And those few years ago, we had also taken a picture with one of the hairdressers. To this day, it stands there in Lan Tian, framed to eternal glory. Since I made this blog private, I can now post personal pictures as well. So here goes:

Guess who?
I like to think of this as my only shot at fame 🙂
Extreme right is the best hair dresser in the whole world. Right behind him is Ali, the guy who styled my hair

Eventually, it was all over too soon. We met Zhang You again – this time to give him the money the hotel gave. And then, back to the Xuchang Train Station. I thought to myself that I certainly will never come back here again. Birdy disagrees. But I feel I have paid my respects here to this place. Once. Enough. I, no doubt, spent some of the happiest moments of my life here, but being here in a way is also cruel – it also reminds you of the happiness you lost. The train to Zhengzhou is delayed almost 2 hours and when it does arrive, I leave knowing that this chapter of my life has been firmly shut.

A short one hour later, Victor is waiting for us at the train station. He looks even more gaunt than ever before. I ask him what’s the secret in being so thin. And he laughs and says, “I always wanted to know what’s the secret to putting on weight!” He works for a college called New Horizon, apparently the manager in charge of sales. As we make our way to a steak restaurant close to the train station, I realize that my hate-hate relationship with Zhengzhou continues. The city is just a magnified version of Bangalore. The same chaos. The same noise. But thankfully, not the same people. At least, I don’t have to worry about gropers here. “I wanted to take you guys to a dumpling restaurant, but I realized that we don’t have time,” Victor says. There aren’t many vegetarian options on the menu, and we manage to obtain some Cantonese style dimsums instead. Lynn, by this time, is palpably nervous. They sit next to each other, and Lynn chooses not to tell Victor that she is married. “Why!” we whisper. “Because he will be hurt, and I don’t want to see him like that,” she says. “You know, he asked me are you still available?” she says. I am kind of surprised at Lynn. “You are just making a huge hill out of this,” I say. He was asking out of curiosity perhaps. “Here he is talking about marrying his girlfriend next year, settling down, buying a house. I don’t think he is remotely interested in you. It’s been more than 4 years,” I try to convince her. But it’s to no avail. Lynn remains under the impression that Victor is still interested in her. It makes the dinner a wee bit awkward.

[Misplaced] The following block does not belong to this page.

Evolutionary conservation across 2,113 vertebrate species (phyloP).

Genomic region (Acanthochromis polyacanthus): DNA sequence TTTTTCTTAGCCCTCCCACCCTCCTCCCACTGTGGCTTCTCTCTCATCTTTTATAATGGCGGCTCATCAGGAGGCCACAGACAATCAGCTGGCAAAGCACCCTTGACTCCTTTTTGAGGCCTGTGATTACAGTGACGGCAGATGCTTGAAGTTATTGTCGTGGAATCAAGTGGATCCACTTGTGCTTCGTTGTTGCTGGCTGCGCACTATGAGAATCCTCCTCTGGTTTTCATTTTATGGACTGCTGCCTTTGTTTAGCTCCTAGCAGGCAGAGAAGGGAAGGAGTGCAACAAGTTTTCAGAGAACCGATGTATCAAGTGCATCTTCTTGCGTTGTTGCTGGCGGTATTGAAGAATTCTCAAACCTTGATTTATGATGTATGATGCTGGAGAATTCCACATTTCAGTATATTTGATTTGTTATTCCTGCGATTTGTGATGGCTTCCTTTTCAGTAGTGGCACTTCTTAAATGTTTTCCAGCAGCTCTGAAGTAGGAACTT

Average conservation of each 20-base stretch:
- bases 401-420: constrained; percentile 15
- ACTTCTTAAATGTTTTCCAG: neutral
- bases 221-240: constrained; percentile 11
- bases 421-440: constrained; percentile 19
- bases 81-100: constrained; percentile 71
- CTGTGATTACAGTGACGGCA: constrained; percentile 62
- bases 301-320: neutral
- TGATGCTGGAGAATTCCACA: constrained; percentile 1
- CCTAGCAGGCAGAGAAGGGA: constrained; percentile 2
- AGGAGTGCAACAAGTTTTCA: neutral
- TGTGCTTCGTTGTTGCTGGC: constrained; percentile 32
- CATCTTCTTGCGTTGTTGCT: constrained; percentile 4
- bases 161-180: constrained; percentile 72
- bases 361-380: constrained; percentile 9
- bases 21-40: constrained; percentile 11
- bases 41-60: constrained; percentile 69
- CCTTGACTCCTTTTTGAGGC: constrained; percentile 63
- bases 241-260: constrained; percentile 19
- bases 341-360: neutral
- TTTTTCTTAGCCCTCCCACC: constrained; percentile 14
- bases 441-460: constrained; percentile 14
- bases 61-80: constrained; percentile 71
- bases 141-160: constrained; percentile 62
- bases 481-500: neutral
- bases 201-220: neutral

Victor is candid about his work, meanwhile. He has opted for this position, a low-paying one that pays him just 3000RMB, because it gives him the opportunity to travel. He says that there are plans to go  to the US or Europe maybe in July. In between, we talk about our common dislike for Zhengzhou and love for Xuchang. “I don’t want to stay in ZZ,” he says. “But my girlfriend wants to, so I am stuck,” he says. Somehow, there is this point when this startling sentence props up. “The Chinese government is useless,” he says, with venom. “Why?!” I ask, startled. Lynn and Victor look at each other. “It’s complicated. The inner lives of Chinese, difficult to explain,” Victor says rather ambiguously. They don’t explain more, but it’s the closest I have come to hearing such open criticism about the government. We pose for a lot of photos later, but as Lynn points out later, not a single one in which just say Lynn and Victor are together. “See, there is something,” she says, even as I shake my head. As we make our way to the train station, I see Victor’s gaunt figure recede. Somehow, I think he will always be there. A lone man with lots of ambition. Will he be forever stuck in this city?

One for the albums